Suicide Prevention Through Better Mental Health Care

We need to find ways to make life less difficult for people who struggle with mental illness. No one should have to choose between needed medicine and food or shelter.
We all deserve to have our basic needs met with respect and acceptance. Mental illness is not the person's fault any more than cancer or heart disease is. This is hard for most of us to understand.
What we see of mental illness is just the tip of the iceberg.

Many more people suffer silently. We can't see mental illness, it comes to our attention when it is not treated effectively. Sometimes that makes us uncomfortable, and forces us to look at the results of our personal priorities.
Mental health care and suicide prevention should be obvious public health goals. Medicines are getting better and better at keeping depression controlled, but the enjoyment and satisfaction of everyday life is more than just "getting by" emotionally. Suicide means ending your life on purpose. Suicide prevention means making living look better than dying.

Lots of people with depression, and other mental health problems, find new lives with the right mental health care. Others don't have the same opportunities.
Suicide looks like the best or only choice for them. We can't stop all of the hardships of their lives, but suicide prevention has to include making better mental health care more available.

How to help yourself and your loved ones get better mental health care:

Learn the warning signs of depression.

If the depression is mild and not upsetting sleep, appetite, concentration or irritability, look for a licensed counselor, social worker or psychologist.
If there are any of the following,
frequent crying or anger outbursts, or crying for no reason, or loss of temper at little things
unusual irritability, snappiness, impatience, criticism of others
poor concentration, follow through, or are more easily distracted
avoiding family and friends, saying 'no' to most invitations or suggestions
trouble falling asleep, (longer than 20"-30"), staying asleep (should be getting usual sleep or 6-8 hours a night), or sleeping too much ( more than 2 hours longer than usual), or waking up and not getting back to sleep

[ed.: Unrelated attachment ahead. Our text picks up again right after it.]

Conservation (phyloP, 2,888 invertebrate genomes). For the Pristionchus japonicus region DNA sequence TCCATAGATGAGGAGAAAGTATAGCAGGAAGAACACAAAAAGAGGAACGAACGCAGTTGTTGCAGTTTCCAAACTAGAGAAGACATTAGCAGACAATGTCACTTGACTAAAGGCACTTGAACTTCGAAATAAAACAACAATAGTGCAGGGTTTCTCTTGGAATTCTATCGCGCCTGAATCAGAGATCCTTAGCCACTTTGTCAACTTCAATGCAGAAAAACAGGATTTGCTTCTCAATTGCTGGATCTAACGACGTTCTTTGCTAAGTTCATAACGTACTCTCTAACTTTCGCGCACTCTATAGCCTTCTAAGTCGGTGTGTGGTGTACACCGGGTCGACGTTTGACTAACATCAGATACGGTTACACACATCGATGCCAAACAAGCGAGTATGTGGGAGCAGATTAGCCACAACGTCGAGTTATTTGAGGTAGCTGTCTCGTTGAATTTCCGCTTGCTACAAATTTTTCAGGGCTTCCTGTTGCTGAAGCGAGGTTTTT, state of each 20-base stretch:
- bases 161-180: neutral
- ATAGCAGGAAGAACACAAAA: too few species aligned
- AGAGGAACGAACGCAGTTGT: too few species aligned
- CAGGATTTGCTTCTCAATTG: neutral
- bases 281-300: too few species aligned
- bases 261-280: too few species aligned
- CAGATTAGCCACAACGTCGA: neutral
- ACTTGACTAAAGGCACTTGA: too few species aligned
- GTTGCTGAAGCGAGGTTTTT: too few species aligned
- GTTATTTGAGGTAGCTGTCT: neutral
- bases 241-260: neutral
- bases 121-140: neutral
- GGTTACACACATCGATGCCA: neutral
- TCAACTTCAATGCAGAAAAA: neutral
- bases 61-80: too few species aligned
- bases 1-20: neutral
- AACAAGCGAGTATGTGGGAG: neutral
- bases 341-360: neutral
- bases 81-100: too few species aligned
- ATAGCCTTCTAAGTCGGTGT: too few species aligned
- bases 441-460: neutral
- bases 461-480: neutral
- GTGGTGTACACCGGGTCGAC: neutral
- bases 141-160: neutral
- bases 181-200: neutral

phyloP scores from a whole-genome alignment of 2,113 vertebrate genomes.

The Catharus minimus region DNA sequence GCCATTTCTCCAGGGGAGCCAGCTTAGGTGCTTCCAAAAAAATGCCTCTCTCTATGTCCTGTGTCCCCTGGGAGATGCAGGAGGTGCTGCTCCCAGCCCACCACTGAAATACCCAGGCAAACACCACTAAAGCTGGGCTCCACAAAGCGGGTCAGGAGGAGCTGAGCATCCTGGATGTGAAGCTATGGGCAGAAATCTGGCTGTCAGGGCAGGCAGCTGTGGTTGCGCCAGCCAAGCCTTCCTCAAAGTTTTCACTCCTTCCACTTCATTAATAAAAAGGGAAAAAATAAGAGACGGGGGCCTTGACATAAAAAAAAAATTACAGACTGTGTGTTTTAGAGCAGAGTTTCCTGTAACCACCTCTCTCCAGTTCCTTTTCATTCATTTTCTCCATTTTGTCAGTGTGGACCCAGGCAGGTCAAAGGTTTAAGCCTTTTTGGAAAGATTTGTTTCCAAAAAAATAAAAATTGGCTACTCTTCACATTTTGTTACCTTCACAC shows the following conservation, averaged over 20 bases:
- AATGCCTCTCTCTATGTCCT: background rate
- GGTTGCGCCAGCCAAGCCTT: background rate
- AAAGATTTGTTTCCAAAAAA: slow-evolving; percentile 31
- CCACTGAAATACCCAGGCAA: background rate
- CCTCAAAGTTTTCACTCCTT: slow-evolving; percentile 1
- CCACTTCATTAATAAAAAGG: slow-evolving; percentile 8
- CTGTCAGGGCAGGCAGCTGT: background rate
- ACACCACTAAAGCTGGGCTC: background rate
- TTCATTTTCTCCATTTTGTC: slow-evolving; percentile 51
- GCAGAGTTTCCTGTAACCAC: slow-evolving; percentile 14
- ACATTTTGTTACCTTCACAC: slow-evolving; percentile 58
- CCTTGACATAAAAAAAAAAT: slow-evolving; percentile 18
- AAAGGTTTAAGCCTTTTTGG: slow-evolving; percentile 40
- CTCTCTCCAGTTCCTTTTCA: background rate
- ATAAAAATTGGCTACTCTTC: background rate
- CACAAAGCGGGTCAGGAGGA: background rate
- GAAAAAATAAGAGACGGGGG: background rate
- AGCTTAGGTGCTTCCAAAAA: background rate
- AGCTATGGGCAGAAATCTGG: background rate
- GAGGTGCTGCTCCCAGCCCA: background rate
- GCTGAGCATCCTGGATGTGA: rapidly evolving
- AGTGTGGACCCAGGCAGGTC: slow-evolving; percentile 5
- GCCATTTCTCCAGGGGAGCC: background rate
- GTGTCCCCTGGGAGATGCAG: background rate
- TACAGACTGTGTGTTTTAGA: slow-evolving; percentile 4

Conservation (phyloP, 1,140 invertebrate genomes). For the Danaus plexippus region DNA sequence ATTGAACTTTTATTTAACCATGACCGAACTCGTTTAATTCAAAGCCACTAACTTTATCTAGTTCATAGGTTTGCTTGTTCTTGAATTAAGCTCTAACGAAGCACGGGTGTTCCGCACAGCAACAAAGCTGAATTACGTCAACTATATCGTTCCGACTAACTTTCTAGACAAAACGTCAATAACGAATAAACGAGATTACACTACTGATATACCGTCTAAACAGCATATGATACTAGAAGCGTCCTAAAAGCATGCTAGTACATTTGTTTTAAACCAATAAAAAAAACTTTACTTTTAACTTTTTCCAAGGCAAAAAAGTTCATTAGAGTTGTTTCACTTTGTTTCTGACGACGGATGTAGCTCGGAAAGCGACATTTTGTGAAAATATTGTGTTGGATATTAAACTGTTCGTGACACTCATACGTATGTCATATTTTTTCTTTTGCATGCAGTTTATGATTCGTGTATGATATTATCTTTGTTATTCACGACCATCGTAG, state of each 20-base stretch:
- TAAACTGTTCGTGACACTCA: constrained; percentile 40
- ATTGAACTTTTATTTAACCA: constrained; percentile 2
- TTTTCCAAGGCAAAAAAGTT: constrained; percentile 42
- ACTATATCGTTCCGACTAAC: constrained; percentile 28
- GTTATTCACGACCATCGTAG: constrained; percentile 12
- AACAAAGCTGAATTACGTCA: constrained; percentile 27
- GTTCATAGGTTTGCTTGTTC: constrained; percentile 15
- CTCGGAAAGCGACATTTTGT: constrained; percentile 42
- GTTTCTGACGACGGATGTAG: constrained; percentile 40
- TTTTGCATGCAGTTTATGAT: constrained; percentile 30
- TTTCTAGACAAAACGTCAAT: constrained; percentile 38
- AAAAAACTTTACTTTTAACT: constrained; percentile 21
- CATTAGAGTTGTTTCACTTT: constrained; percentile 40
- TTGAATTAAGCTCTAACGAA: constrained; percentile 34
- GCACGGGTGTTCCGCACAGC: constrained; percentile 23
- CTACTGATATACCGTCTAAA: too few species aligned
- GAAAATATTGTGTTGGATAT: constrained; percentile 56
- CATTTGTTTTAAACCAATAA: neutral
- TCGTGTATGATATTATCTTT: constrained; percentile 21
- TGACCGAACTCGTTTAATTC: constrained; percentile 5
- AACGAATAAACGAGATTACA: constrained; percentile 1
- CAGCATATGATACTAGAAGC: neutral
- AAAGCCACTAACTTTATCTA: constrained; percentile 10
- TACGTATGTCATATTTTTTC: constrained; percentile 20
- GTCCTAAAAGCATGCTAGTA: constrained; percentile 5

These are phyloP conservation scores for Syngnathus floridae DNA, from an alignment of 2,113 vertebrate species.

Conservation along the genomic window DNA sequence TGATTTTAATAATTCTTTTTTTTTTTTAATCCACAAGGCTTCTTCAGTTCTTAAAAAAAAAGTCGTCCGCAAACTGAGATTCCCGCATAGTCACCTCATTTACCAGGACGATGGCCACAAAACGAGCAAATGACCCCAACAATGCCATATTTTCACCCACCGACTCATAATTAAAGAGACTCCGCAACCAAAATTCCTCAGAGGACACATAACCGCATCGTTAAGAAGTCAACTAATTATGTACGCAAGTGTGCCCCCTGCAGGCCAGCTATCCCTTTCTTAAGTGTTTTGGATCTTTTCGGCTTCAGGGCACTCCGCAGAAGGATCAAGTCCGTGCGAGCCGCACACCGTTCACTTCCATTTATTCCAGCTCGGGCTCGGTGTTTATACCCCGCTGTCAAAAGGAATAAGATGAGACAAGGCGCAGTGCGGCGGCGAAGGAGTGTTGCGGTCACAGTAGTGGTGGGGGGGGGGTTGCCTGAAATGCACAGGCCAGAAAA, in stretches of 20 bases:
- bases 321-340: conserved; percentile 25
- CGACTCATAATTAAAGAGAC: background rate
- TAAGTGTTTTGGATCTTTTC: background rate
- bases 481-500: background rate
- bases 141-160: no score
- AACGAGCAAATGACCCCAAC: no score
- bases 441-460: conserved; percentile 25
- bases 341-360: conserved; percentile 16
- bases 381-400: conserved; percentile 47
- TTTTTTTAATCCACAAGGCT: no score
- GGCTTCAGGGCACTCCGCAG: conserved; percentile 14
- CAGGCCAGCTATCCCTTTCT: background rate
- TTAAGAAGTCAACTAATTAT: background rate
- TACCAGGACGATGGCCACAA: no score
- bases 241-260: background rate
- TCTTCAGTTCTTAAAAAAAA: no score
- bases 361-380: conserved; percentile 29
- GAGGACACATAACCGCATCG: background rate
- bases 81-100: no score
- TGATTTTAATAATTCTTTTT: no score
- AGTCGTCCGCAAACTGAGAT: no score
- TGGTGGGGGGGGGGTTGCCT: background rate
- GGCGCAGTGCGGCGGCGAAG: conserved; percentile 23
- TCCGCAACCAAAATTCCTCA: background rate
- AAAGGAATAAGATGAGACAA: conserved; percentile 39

panic attacks, with physical signs like fast heart beat, shortness of breath, shaking, sweating, dizziness, nausea, chest tightness or chest pain, numbness or tingling in hands or feet
thoughts of death or suicide
new or increased use of alcohol or recreational or prescription drugs
All of the above persons can do counseling, but a person will probably also need someone who can prescribe medication.

Choosing the right Mental Health Professional assures better mental health care for everyone.
Learning more about depression helps you to get better mental health care for yourself and your loved ones. You will pick up on it sooner, and do something about it before it gets disabling.
Thoughts of suicide don't usually come on suddenly, so noticing depression early and getting help can stop a lot of suffering. Spread the word, help stop the epidemic of suicide.

Nine Recommendations to Increase Continuity of Mental Health Care For Schizophrenia Patients

Continuity of therapy is a vital component of quality care for people with serious mental illnesses and must be given more attention by consumers themselves, family members, advocates, providers, administrators, and researchers alike. At the moment, there is an important opportunity to develop a national consensus statement on the principles and practice standards that should form the basis of a continuum of therapy designed to provide realistic assurance that consumers can access vital medications when and where they are needed. Important strides have been made in identifying the specific factors which promote continuity of therapy - it is time to seize this important opportunity as yet another stepping stone to achieving the transformation of America's mental health care system for the benefit of consumers and their families, our communities, and our Nation. A roundtable of mental health experts has developed a set of nine recommendations for enhancing continuity of medication therapy for persons with schizophrenia or serious mental illness, including schizophrenia. They are as follows:

Mental Healthcare Recommendation #1 -